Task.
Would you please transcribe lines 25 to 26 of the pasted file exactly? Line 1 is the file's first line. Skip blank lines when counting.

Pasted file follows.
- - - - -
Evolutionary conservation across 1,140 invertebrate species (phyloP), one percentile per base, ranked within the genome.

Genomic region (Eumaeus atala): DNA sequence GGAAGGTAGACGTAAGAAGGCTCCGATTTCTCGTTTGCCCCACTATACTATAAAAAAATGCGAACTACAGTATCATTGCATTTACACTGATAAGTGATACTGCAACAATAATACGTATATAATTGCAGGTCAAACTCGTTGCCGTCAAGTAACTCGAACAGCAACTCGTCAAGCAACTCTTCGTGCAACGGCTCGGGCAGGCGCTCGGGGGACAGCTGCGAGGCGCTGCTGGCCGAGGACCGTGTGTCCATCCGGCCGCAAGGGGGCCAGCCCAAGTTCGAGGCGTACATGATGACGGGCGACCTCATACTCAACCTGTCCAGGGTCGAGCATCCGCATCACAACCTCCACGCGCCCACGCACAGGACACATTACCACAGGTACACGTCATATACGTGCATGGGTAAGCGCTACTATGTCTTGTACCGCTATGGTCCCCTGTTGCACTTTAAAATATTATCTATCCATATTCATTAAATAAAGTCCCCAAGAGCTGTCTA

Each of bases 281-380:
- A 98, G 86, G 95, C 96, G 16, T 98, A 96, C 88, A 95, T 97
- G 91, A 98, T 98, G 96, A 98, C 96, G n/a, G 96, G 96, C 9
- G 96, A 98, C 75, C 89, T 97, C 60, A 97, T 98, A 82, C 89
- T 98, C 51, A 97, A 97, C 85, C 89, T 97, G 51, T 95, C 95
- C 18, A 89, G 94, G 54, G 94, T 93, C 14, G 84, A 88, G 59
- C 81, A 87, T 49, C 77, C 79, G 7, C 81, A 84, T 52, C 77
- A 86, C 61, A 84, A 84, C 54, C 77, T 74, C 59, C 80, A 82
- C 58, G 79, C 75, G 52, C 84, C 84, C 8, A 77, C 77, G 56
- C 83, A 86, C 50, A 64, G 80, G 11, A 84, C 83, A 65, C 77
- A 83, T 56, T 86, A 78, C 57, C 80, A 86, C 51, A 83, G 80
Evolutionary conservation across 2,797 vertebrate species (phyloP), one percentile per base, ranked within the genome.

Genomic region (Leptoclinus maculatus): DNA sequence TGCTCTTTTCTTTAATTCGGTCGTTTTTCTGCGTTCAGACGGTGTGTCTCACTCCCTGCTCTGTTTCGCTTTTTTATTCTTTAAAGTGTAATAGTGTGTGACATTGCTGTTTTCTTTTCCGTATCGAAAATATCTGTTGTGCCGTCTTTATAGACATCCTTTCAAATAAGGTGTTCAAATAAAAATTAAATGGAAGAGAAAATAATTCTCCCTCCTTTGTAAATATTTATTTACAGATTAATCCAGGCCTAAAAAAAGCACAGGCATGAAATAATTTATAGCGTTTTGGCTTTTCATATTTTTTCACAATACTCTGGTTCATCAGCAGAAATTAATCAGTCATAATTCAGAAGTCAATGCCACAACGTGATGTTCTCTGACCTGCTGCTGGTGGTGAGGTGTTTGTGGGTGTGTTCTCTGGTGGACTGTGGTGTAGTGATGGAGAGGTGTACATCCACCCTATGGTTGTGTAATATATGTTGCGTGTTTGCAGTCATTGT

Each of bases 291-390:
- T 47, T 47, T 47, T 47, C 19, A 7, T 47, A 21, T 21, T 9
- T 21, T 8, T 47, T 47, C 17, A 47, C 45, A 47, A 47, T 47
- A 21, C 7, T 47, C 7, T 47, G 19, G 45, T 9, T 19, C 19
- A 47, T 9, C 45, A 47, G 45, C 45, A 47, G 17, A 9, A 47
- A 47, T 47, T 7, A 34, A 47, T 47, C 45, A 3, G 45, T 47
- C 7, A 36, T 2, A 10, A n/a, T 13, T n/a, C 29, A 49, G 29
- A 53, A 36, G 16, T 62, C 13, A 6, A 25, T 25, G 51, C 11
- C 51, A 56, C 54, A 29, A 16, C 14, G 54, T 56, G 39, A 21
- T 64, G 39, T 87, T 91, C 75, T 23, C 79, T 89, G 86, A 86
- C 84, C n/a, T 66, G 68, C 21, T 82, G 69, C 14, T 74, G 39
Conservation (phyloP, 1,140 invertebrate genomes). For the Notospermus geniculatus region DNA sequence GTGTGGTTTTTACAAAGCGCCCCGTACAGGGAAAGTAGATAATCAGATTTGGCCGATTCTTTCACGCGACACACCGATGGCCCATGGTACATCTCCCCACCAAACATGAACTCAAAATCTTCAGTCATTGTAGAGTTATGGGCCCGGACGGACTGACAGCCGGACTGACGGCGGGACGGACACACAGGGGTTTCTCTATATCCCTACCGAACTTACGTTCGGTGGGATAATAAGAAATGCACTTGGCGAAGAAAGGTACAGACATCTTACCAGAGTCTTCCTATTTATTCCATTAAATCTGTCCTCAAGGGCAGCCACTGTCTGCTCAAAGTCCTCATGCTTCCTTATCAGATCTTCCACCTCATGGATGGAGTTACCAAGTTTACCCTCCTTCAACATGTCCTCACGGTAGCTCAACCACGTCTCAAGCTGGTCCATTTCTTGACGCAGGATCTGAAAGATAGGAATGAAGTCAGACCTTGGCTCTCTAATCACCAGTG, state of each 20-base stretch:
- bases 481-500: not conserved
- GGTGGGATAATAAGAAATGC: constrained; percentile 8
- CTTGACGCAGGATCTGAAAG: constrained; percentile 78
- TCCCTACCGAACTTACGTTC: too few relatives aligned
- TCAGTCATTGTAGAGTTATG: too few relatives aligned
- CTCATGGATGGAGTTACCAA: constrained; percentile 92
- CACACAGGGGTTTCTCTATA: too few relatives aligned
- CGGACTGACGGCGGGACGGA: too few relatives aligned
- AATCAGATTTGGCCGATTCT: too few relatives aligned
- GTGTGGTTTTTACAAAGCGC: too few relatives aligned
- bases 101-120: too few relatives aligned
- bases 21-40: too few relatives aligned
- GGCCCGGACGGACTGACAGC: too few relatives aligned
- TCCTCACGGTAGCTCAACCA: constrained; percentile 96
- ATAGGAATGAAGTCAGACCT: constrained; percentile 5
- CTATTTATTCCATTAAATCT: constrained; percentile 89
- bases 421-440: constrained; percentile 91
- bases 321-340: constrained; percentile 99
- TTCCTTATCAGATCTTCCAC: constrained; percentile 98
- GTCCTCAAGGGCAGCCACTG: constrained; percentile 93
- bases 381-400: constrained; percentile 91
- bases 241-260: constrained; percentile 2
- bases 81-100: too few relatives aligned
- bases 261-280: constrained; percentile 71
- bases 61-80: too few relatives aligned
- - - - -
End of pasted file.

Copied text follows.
- T 64, G 39, T 87, T 91, C 75, T 23, C 79, T 89, G 86, A 86
- C 84, C n/a, T 66, G 68, C 21, T 82, G 69, C 14, T 74, G 39